Events

Coming Up Soon

  • 10/2018: Deciphering the Past with Accelerators (J. Dopke)

    Place and Time: Abingdon, Thursday 18 October 2018 from 19:00 for 19:30

    King Charles Room, King’s Head and Bell, (10 E St Helen St, Abingdon OX14 5EA)

    TITLE: Deciphering the Past with Accelerators

    In 1709, digging of a well near Mount Vesuvius brought up some old statues at large depth. This discovery led to major excavations happening around what was discovered to be the city of Herculaneum, covered during the eruption of Mount Vesuvius in 79AD. Particular interest fell onto a library discovered within the excavation site, holding hundreds of carbonised scrolls from the time of the volcanoes eruption. These well preserved artefacts may well hold secrets, we cannot otherwise know of, as few other libraries from the time are preserved to this day. 

    Though much effort has gone into physical or “metaphysical” opening of these scrolls, to date there seems to be no viable method of making these objects accessible to scholars without destructive action. Within my presentation I will give insight into what has been done so far, and what is currently being looked at to make these objects readable through use of modern day physics and computing, as well as some of the unexpected challenges one faces when trying to make 2000 year old material readable.

    Speaker : Jens Dopke

    A physicist by trade I started studying at the University of Wuppertal, Germany in 2001. Given an interest in particle physics, I started early on development of electronics and systems providing for particle physics related measurements. This led on to me being considered an expert in design/installation/operation and after finishing my PhD on detector electronics development, I moved on to CERN, Geneva, to support operation and upgrade of the ATLAS Detector through the years of 2011-2014.

    Currently I hold a staff position at STFC’s Rutherford Appleton Laboratory near Chilton, working on future tracking detectors for the ATLAS experiment, as well as general technology R&D for future detector systems. On the side I invest time into my pet project, making ancient scrolls readable through use of modern day, non-destructive imaging.

    In my spare time I like to teach maths at St. John’s College, Oxford, and demonstrate in undergraduate electronics labs. When all that is over, I tend to my relationship which usually involves a lot of hiking, favourably in the Scottish highlands, followed by a glass of single malt.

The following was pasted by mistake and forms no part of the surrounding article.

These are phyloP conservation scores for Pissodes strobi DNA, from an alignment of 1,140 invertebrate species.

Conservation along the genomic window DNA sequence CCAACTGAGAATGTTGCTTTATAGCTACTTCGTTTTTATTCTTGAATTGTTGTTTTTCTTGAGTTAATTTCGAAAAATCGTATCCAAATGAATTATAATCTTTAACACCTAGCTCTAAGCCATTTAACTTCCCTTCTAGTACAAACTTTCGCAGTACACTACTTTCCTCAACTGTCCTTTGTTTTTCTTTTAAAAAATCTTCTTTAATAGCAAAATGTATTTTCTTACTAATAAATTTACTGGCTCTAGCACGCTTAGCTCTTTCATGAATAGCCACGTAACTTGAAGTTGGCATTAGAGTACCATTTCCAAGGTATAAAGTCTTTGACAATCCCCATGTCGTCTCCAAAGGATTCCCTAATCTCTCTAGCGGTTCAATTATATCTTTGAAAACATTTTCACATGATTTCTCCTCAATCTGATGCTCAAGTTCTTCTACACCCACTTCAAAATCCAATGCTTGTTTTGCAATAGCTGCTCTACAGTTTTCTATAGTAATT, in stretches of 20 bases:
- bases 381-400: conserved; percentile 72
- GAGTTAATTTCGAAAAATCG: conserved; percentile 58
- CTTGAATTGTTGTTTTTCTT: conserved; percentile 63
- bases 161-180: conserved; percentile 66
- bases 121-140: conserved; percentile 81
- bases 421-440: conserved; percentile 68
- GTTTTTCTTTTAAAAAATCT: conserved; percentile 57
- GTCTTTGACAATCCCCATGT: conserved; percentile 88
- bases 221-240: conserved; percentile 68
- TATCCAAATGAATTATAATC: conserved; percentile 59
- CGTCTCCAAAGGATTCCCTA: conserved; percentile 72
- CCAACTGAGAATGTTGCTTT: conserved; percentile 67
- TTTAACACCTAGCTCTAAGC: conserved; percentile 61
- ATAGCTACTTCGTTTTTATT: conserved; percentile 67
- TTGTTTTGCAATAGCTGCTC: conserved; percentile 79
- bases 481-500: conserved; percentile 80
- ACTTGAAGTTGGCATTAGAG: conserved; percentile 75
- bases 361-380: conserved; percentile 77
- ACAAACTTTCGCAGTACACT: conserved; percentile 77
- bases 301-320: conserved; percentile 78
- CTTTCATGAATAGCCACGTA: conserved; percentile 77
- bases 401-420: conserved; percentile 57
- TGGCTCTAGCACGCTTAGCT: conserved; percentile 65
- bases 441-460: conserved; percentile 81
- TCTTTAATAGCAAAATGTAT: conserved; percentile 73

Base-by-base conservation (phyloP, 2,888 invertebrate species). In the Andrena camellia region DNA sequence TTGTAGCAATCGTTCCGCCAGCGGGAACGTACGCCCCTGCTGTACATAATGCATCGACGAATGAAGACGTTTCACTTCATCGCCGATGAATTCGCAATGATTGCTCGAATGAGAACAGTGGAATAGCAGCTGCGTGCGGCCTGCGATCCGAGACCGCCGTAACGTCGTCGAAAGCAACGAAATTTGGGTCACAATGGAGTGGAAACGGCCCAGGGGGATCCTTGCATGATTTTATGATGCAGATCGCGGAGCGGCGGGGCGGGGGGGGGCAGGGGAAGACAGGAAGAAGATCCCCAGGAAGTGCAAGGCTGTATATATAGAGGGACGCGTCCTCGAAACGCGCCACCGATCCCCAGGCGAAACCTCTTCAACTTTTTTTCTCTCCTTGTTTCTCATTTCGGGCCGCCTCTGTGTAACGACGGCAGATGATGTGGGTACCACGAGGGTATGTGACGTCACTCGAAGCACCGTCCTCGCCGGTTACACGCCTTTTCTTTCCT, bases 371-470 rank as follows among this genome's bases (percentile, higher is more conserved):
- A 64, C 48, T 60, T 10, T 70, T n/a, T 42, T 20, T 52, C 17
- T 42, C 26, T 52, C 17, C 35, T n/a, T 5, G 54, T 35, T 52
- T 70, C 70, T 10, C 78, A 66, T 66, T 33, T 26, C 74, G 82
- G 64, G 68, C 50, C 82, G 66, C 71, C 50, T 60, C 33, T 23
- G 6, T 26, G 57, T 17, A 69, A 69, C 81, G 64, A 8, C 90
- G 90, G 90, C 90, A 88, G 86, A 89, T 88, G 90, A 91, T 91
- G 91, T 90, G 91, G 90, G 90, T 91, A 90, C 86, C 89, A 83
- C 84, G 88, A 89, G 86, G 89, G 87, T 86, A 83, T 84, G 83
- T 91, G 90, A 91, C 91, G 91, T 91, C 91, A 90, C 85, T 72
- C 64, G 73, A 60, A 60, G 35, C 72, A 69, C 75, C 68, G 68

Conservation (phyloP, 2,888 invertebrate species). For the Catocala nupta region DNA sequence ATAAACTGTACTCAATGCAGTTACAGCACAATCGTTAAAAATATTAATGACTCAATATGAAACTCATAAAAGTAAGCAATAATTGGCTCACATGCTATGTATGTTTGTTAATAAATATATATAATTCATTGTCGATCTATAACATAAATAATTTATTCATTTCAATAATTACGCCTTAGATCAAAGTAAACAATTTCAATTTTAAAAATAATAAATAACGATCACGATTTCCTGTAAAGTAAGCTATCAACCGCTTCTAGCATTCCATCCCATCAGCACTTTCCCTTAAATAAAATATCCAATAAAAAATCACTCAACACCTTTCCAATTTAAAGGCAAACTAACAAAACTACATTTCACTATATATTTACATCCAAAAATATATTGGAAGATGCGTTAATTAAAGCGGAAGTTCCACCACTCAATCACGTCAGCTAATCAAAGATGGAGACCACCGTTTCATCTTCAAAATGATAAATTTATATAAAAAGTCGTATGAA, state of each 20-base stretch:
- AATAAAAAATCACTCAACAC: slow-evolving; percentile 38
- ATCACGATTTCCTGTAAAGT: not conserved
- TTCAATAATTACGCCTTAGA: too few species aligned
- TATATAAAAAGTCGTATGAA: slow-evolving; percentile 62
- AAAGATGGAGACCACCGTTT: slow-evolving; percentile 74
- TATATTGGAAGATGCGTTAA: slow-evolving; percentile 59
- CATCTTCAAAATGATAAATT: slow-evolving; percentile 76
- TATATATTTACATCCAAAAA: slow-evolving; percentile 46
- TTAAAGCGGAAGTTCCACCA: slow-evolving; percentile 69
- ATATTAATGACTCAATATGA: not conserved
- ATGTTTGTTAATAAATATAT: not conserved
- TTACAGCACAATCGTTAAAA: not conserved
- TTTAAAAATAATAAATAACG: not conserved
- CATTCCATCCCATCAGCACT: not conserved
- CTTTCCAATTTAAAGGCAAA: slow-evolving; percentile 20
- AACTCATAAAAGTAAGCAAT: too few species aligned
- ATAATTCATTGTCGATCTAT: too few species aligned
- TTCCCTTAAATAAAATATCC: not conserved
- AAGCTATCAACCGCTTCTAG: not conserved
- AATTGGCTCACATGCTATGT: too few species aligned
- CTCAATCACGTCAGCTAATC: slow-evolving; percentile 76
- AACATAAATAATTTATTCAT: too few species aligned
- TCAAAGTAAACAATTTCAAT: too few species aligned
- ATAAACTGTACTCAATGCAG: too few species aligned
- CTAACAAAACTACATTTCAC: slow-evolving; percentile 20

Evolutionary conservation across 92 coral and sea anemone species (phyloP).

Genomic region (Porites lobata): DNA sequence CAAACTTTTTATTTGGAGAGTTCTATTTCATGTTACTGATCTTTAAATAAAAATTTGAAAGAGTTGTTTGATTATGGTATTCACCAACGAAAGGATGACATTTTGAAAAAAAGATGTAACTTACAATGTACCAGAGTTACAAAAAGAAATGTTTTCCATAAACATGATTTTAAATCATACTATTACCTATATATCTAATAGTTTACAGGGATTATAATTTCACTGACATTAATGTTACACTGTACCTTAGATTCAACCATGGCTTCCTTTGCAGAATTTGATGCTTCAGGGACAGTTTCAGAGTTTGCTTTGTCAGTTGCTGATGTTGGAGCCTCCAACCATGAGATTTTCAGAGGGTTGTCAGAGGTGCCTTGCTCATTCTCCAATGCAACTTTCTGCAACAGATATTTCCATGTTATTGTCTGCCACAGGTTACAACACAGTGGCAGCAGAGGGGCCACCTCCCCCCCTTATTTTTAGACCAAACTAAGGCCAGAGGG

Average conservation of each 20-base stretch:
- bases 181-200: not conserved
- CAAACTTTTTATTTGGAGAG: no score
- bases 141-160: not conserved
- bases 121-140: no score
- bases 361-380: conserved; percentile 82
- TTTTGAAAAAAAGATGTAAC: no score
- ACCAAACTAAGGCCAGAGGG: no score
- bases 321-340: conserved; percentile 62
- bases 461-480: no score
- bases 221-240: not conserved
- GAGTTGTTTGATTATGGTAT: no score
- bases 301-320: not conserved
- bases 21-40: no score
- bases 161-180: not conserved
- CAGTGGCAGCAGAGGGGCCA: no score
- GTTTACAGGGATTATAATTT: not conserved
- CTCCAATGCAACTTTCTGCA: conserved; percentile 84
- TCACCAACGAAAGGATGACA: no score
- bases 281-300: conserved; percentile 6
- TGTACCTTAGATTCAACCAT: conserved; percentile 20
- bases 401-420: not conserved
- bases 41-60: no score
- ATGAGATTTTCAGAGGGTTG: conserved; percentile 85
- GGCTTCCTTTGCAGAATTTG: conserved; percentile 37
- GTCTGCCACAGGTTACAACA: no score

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  • 11/2018: AGM & Talk: Quest for Beef Replacement (M. Springmann)

    Place and Time: Abingdon, Thursday 15 November 2018 from 19:00 for 19:30

    King Charles Room, King’s Head and Bell, (10 E St Helen St, Abingdon OX14 5EA)

    TITLE: The Quest for the Best Beef Replacement

    Livestock is a major driver of climate change, and red meat (including beef, lamb and pork) has recently been declared as likely carcinogenic by the cancer agency of the World Health Organisation. Against this backdrop, I evaluate a range of potential meat alternatives from nutritional, health, climate change, and affordability perspectives. The alternatives include traditional replacements based on legumes, nuts, tofu and wheat-based products, and also more recent products based on algae, jackfruit, fungus-based mycoprotein, and edible insects.

    Speaker: Marco Springmann

    Marco is a senior researcher in the Centre on Population Approaches for Non-Communicable Disease Prevention in the Nuffield Department of Population Health, and leads the Centre’s programme on environmental sustainability and public health. He is interested in the health, environmental, and economic dimensions of the global food systems. He often uses systems models to provide quantitative estimates on food-related questions. He is currently working on a multidisciplinary project focused on the analysis and management of animal products and their substitutes called “Livestock, Environment and People” (LEAP). (http://www.futureoffood.ox.ac.uk/project/future-meat-and-dairy-fomad)

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